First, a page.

“The devil is always in the details,” said Lanpher, who as a member of the House Appropriations Committee will help determine funding for Shumlin’s initiatives.
Rep. Betty Nuovo, D-Middlebury, agreed there was a lot to like about Shumlin’s message.
“He’s proposing some good innovations on climate change, and wants to help out lakes,” Nuovo said. “I liked his speech; I thought it was one of his best.”
Unlike some of her colleagues, Nuovo agreed with Shumlin’s suggestion of penalizing farmers who don’t comply with the state’s pollution runoff rules.
“I think we need to crack down,” Nuovo said. “It’s time to get the water clean, and keep it clean.”
Rep. Willem Jewett, D-Ripton, recently stepped down as House majority leader.
“I think the things (Shumlin) was talking about are really relevant,” Jewett said.
He noted, as did the governor, that Vermont’s electricity rates have been declining in recent years — a trend contrary to what is happening in a lot of other New England states. This trend sets Vermont up as a logical leader in energy issues, according to Jewett.
“That’s cause for some sort of small celebration,” Jewett said. “There are affordability problems all around us, but that’s one area where there isn’t.”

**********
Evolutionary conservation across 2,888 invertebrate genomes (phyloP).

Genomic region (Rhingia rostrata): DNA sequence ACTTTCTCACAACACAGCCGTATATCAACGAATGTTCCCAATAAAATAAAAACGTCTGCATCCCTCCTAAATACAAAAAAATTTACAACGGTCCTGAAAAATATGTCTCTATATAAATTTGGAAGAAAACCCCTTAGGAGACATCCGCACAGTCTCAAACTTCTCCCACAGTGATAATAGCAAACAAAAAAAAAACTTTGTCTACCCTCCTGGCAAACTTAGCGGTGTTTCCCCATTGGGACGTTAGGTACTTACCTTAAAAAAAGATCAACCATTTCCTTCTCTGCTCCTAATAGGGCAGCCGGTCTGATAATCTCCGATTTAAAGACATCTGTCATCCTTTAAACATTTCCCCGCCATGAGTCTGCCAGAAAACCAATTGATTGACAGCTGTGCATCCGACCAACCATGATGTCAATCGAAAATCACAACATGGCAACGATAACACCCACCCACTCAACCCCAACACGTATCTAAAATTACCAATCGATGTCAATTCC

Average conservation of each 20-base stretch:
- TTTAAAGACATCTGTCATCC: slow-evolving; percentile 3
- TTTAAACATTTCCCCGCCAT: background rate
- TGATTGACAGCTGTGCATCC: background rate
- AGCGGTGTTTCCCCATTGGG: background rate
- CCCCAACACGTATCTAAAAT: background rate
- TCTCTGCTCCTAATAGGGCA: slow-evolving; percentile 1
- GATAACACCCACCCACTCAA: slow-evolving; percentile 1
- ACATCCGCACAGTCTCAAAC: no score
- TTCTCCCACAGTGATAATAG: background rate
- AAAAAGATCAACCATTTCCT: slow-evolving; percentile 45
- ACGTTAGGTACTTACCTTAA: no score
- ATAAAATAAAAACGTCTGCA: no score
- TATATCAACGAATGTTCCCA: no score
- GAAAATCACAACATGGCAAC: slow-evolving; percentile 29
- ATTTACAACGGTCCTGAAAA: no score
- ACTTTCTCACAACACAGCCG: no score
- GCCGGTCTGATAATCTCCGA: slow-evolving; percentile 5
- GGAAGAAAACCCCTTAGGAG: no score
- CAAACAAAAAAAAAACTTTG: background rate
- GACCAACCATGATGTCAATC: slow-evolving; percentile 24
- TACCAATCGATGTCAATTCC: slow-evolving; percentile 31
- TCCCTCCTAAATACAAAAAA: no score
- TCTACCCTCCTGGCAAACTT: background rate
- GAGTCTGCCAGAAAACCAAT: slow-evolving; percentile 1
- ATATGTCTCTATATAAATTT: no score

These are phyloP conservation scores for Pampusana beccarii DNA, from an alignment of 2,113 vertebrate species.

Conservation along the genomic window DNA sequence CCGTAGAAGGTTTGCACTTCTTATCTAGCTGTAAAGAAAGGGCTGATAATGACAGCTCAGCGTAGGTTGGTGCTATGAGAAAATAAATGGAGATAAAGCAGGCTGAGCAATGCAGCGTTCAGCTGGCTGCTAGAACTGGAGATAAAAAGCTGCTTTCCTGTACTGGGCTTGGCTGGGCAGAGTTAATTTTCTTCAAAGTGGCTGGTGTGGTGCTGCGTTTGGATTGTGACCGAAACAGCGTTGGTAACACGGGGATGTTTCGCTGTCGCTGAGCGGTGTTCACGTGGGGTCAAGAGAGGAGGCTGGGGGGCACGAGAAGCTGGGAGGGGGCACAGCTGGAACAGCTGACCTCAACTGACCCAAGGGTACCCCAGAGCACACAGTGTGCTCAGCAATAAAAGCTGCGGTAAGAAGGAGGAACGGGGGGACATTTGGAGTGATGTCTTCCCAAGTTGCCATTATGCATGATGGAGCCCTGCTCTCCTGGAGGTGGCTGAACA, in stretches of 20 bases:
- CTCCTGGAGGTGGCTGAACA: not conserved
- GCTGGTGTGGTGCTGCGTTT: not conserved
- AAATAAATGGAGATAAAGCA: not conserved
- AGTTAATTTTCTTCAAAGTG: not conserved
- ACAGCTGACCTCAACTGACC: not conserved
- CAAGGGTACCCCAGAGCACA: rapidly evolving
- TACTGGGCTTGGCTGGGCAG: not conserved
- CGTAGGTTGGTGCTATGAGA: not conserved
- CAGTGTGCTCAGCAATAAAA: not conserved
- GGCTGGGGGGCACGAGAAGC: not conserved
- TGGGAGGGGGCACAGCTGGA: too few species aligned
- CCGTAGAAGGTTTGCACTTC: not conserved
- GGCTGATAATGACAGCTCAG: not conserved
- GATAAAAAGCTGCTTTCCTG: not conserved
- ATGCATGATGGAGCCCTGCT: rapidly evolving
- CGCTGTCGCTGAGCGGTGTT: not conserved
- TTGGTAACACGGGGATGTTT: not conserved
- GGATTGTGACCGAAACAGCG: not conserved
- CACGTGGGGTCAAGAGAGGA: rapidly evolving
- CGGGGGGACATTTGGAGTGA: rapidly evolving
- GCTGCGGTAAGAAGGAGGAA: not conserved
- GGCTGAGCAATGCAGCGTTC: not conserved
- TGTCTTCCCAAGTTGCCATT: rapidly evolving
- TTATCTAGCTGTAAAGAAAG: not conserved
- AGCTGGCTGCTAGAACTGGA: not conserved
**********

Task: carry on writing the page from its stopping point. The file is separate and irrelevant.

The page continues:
He agreed with Shumlin’s proposal to get tougher on lake polluters.
“I don’t see why we should be paying for lake cleanup and then paying tax expenditures for Current Use for those few people are making the (pollution) problem worse,” Jewett said.
Addison County’s two state senators also gave some high marks to Shumlin’s environmental agenda.
“Energy and environment are two issues that are critical for this state’s long-term future, and also important for Addison County,” said Sen. Chris Bray, D-New Haven. “I think he has made some proposals that will make a meaningful difference.”
He was particularly intrigued by Shumlin’s call to crack down on polluting farms.
“Current Use is roughly a $60 million carrot that we offer to help keep our forestry and agricultural sector going, by offering them fair or reduced tax based on agriculture or forestry,” Bray said. “There is a cost to the state in doing it. The fact he is willing to withdraw your eligibility for Current Use if you’re not meeting water quality standards, I think that’s the first time I’ve heard a governor put teeth into enforcement.”